Linear models have been applied to gene expression analysis for a very long time; I can think of papers going back 15 years. But They became central to all analysis about a decade ago, specifically popularized with the Limma package for microarray data analysis. In an important paper in 2007, Leek and Storey focused explicitly on the identification of hidden factors and estimation of their influence, using a method called SVA (Surrogate Variable Analysis). Mathematically, they described a procedure for estimating k and W and the parameters \alpha. I will not delve into the details of SVA in this post, except to say that the overall idea is to first perform linear regression (assuming no hidden factors) to identify the parameters \beta and to then perform singular value decomposition (SVD) on the residuals to identify hidden factors (details omitted here). The resulting identified hidden factors (and associated influence parameters) are then used in a more general model for gene expression in subsequent analysis.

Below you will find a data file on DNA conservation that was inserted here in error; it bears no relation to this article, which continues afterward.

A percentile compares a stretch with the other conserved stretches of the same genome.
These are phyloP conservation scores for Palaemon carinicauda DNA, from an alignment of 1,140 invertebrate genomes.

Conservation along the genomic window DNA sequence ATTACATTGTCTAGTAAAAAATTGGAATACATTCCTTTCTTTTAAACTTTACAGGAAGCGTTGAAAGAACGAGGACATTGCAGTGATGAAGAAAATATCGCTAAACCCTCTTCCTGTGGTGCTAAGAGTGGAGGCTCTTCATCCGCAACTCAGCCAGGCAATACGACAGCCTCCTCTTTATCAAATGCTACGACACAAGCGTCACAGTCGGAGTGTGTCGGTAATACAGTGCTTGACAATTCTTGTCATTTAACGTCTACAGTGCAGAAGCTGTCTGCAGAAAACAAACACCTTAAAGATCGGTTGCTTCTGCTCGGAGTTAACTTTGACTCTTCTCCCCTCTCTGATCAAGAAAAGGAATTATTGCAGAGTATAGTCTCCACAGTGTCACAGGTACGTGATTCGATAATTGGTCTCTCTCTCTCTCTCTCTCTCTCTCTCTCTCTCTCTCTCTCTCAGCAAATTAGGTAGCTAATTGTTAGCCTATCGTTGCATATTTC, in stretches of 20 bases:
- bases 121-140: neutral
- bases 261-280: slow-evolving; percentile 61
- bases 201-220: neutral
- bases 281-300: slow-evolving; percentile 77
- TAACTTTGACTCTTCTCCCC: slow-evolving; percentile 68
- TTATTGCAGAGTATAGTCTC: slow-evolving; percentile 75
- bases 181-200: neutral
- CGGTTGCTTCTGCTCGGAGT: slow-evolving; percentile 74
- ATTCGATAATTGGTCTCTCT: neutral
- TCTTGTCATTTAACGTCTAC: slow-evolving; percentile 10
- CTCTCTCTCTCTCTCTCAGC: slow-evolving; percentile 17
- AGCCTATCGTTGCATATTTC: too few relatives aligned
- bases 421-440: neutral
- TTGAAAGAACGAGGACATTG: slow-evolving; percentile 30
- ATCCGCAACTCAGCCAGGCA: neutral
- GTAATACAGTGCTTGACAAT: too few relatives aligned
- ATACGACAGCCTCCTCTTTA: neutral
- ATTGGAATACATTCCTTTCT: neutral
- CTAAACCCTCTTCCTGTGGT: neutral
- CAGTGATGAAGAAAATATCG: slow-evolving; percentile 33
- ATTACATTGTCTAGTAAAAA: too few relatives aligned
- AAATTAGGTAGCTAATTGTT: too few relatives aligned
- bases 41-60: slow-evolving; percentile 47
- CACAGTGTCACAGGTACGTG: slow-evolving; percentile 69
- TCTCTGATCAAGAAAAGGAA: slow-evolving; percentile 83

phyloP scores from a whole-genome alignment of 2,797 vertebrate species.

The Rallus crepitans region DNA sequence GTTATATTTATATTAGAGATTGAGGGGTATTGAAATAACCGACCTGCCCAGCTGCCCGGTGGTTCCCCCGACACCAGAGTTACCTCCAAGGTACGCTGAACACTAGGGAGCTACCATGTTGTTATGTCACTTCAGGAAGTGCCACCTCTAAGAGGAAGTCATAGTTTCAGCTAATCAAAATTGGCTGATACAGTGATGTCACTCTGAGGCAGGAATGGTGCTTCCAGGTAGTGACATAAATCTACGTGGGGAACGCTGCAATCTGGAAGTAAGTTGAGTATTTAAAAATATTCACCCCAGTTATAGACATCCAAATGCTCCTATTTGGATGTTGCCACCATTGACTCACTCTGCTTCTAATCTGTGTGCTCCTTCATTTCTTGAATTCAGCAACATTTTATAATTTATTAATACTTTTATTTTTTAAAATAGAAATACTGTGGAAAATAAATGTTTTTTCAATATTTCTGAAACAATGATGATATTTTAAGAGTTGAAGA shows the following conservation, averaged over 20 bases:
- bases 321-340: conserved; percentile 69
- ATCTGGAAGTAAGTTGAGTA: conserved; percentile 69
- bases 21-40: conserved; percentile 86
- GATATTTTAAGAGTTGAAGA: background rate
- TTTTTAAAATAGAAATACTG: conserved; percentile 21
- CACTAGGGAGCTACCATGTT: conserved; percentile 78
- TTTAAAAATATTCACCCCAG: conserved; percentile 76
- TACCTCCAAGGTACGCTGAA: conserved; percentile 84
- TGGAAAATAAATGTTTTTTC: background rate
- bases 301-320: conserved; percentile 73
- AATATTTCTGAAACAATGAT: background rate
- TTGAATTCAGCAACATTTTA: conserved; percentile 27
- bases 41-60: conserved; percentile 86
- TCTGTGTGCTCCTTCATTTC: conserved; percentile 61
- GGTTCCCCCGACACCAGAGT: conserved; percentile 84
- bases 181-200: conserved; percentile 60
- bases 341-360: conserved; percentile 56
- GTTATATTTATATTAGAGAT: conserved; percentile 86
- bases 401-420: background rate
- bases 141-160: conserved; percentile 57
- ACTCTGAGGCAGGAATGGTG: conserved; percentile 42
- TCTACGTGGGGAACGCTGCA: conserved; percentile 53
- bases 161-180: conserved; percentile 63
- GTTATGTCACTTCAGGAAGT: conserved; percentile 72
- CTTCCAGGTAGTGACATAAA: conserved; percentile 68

Gagnon-Bartsch and Speed refine this idea by suggesting that it is better to infer W from controls. For example, house-keeping genes that are unlikely to correlate with the conditions being tested, can be used to first estimate W, and then subsequently all the parameters of the model can be estimated by linear regression. They term this two-step process RUV-2 (acronym for Remote Unwanted Variation) where the “2” designates that the procedure is a two-step procedure. As with SVA, the key to inferring W from the controls is to perform singular value decomposition (or more generally factor analysis). This is actually clear from the probabilistic interpretation of PCA and the observation that what it means to be a in the set of “control genes” C  in a setting where there are no observed factors Z, is that

Y_C = W \alpha_C + \epsilon_C.

That is, for such control genes the corresponding \beta parameters are zero. This is a simple but powerful observation, because the explicit designation of control genes in the procedure makes it clear how to estimate W, and therefore the procedure becomes conceptually compelling and practically simple to implement. Thus, even though the model being used is the same as that of Leek & Storey, there is a novel idea in the paper that makes the procedure “cleaner”. Indeed, Gagnon-Bartsch & Speed provide experimental results in their paper showing that RUV-2 outperforms SVA. Even more convincing, is the use of RUV-2 by others. For example, in a paper on “The functional consequences of variation in transcription factor binding” by Cusanovitch et al., PLoS Genetics 2014, RUV-2 is shown to work well, and the authors explain how it helps them to take advantage of the controls in experimental design they created.